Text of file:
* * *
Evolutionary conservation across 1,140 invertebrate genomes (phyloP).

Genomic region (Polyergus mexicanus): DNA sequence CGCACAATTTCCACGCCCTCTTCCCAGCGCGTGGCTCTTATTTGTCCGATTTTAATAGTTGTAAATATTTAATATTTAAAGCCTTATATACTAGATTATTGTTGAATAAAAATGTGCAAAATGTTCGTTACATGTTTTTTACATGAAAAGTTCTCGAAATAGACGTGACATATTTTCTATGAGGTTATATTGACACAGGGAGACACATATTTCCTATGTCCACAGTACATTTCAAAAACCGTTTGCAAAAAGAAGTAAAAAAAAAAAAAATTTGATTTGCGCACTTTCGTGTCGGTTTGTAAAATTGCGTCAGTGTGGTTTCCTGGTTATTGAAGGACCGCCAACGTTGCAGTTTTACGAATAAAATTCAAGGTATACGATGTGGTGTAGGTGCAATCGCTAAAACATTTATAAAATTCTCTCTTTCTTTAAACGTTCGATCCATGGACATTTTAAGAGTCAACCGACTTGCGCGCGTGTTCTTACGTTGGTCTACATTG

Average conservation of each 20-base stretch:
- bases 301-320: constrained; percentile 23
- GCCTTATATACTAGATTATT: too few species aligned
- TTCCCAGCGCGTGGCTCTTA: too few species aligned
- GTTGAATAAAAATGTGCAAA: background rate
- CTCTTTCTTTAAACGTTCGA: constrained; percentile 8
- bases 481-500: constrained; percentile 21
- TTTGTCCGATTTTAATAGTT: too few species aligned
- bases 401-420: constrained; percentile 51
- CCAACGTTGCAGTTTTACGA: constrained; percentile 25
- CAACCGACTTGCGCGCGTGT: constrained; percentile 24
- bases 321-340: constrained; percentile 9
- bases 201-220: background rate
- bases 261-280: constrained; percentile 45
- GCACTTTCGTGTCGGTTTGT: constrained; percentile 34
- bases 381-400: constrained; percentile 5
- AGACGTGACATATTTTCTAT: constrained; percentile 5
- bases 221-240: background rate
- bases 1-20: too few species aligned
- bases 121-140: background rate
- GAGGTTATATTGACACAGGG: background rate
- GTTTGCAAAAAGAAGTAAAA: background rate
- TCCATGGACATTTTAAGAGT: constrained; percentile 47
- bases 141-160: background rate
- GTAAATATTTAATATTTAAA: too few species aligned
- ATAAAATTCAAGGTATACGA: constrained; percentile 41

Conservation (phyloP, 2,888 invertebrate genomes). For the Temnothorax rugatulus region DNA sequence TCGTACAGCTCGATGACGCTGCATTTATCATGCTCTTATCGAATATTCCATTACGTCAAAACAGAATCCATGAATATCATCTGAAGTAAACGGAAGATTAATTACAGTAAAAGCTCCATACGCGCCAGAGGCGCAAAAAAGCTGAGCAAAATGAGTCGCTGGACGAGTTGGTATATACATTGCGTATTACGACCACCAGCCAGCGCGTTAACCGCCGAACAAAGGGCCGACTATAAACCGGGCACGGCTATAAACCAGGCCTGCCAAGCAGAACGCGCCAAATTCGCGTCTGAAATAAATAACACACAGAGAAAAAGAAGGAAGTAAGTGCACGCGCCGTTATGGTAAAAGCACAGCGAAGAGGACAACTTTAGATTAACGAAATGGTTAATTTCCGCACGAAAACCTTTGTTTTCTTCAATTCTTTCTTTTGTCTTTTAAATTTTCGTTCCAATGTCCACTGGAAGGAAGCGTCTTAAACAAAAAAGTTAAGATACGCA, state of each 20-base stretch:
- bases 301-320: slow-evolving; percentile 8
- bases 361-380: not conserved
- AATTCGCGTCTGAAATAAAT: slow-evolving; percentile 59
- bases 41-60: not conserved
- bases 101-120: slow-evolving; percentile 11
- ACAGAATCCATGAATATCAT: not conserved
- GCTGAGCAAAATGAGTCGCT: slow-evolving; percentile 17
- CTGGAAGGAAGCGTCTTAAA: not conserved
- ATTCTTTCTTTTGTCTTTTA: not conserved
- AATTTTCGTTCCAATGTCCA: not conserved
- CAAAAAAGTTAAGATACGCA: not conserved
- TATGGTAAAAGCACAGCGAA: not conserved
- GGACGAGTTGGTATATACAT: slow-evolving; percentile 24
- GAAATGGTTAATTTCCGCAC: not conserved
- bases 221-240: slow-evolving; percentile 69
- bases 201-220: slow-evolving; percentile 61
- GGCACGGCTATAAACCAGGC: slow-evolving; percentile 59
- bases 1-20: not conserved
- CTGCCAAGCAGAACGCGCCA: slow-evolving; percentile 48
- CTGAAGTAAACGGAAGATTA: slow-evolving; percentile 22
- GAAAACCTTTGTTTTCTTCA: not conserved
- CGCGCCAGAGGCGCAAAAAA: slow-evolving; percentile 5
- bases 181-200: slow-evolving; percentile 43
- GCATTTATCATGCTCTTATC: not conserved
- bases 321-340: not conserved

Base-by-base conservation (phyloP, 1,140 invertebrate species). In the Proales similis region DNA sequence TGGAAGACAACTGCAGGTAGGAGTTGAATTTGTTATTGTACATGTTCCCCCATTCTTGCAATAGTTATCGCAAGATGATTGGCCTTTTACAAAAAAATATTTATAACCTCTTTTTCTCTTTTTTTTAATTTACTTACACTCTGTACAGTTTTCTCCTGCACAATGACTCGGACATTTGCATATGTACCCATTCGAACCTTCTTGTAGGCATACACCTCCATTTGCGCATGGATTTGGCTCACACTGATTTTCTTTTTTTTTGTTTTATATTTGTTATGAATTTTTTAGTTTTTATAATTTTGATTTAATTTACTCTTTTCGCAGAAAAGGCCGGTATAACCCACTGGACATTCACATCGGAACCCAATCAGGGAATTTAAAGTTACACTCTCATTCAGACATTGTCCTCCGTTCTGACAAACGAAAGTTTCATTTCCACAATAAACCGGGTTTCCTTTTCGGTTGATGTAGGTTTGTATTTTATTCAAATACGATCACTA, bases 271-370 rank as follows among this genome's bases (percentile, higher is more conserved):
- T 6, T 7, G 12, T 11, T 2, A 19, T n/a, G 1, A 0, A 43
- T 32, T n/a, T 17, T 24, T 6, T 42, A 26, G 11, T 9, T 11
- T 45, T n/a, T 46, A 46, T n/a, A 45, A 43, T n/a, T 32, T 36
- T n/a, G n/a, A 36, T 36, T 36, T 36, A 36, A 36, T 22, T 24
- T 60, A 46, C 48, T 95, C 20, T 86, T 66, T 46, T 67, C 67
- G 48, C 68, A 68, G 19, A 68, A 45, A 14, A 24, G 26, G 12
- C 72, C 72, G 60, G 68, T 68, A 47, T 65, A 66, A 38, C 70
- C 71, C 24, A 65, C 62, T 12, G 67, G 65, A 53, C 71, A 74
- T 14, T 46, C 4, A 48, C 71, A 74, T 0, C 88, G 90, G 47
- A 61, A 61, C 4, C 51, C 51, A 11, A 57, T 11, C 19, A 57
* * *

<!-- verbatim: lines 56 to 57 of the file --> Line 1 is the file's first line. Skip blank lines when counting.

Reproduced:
- T 6, T 7, G 12, T 11, T 2, A 19, T n/a, G 1, A 0, A 43
- T 32, T n/a, T 17, T 24, T 6, T 42, A 26, G 11, T 9, T 11